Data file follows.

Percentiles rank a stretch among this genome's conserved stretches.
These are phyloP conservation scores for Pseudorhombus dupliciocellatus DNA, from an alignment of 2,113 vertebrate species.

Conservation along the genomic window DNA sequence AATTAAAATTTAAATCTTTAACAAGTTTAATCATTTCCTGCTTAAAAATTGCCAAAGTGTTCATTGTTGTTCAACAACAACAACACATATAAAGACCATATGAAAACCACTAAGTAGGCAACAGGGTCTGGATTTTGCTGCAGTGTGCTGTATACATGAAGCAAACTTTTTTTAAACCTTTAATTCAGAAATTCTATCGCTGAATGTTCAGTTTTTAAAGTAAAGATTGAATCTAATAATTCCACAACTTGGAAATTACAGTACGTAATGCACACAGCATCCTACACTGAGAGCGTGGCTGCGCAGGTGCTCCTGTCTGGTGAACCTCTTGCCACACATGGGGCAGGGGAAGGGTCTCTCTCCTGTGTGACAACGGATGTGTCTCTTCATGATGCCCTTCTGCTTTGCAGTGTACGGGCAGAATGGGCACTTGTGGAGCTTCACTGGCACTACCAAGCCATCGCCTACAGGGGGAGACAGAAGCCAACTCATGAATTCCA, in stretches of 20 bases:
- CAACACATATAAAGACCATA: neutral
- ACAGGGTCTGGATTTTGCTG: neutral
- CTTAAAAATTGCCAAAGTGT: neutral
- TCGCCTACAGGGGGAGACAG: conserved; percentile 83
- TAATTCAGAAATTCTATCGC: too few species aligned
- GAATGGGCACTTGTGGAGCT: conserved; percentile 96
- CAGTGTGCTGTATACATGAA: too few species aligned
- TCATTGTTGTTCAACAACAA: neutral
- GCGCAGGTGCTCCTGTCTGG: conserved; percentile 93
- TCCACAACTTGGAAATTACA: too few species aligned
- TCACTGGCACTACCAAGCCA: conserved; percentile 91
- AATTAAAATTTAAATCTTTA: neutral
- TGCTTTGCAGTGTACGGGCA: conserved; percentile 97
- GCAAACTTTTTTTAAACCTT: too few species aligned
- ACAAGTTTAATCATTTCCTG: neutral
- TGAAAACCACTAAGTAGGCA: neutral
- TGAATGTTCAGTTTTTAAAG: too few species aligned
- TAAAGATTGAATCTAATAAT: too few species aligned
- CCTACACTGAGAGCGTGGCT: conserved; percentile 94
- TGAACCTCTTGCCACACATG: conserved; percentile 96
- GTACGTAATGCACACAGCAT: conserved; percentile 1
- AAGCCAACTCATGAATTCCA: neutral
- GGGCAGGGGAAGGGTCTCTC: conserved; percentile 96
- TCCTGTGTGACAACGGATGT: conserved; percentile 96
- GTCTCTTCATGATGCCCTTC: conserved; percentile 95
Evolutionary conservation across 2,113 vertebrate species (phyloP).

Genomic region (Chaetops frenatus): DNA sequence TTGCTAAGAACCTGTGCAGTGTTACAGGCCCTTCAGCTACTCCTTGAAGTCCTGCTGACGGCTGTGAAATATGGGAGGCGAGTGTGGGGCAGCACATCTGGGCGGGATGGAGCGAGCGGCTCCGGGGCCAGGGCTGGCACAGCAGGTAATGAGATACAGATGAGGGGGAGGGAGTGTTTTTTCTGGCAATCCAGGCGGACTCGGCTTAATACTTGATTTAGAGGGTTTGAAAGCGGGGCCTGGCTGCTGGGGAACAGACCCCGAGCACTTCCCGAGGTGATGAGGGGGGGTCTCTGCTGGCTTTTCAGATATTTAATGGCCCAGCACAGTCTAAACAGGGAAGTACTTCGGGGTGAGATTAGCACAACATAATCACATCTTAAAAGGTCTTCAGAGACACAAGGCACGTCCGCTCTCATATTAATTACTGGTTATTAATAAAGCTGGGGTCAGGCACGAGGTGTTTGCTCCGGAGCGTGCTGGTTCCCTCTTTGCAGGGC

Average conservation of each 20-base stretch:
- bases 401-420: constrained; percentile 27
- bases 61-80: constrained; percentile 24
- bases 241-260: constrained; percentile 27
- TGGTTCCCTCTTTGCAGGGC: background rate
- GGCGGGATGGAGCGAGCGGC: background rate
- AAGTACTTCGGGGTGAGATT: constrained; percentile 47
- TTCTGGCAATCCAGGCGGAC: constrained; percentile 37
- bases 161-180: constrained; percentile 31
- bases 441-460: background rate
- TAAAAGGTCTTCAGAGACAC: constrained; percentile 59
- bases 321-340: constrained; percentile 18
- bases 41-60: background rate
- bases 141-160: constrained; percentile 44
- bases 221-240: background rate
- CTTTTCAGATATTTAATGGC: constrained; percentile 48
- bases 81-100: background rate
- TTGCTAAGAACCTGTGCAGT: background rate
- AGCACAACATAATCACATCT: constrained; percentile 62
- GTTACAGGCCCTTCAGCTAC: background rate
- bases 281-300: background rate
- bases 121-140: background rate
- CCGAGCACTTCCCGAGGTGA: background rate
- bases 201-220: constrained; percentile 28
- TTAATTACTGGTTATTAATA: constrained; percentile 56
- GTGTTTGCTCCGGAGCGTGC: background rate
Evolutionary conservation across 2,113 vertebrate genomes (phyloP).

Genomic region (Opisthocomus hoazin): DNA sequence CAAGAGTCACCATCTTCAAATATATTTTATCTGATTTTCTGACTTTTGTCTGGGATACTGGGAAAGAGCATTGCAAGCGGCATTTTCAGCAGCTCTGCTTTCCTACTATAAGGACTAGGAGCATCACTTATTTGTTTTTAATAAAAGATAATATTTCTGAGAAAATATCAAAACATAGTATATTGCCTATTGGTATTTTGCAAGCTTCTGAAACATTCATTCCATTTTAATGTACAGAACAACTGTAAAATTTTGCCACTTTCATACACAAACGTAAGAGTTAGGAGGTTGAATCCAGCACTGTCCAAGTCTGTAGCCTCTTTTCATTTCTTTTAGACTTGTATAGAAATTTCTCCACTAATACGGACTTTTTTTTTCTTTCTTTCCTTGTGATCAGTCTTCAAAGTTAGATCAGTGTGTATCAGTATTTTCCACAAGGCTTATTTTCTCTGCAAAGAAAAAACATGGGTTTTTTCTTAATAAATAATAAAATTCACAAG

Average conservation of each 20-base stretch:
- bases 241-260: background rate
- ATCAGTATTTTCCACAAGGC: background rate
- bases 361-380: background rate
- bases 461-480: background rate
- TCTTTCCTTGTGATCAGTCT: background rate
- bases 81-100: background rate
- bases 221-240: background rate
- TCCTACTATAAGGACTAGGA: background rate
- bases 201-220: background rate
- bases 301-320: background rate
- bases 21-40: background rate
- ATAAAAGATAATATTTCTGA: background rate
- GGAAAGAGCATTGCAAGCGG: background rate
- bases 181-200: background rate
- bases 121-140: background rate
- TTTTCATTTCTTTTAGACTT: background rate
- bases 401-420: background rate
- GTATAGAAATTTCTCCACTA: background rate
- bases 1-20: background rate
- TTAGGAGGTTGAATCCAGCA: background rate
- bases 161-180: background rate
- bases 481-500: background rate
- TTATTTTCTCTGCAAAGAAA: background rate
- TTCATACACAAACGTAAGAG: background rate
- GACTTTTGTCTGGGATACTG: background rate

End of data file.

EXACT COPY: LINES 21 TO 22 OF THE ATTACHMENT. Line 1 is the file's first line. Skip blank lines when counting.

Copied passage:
- TAAAGATTGAATCTAATAAT: too few species aligned
- CCTACACTGAGAGCGTGGCT: conserved; percentile 94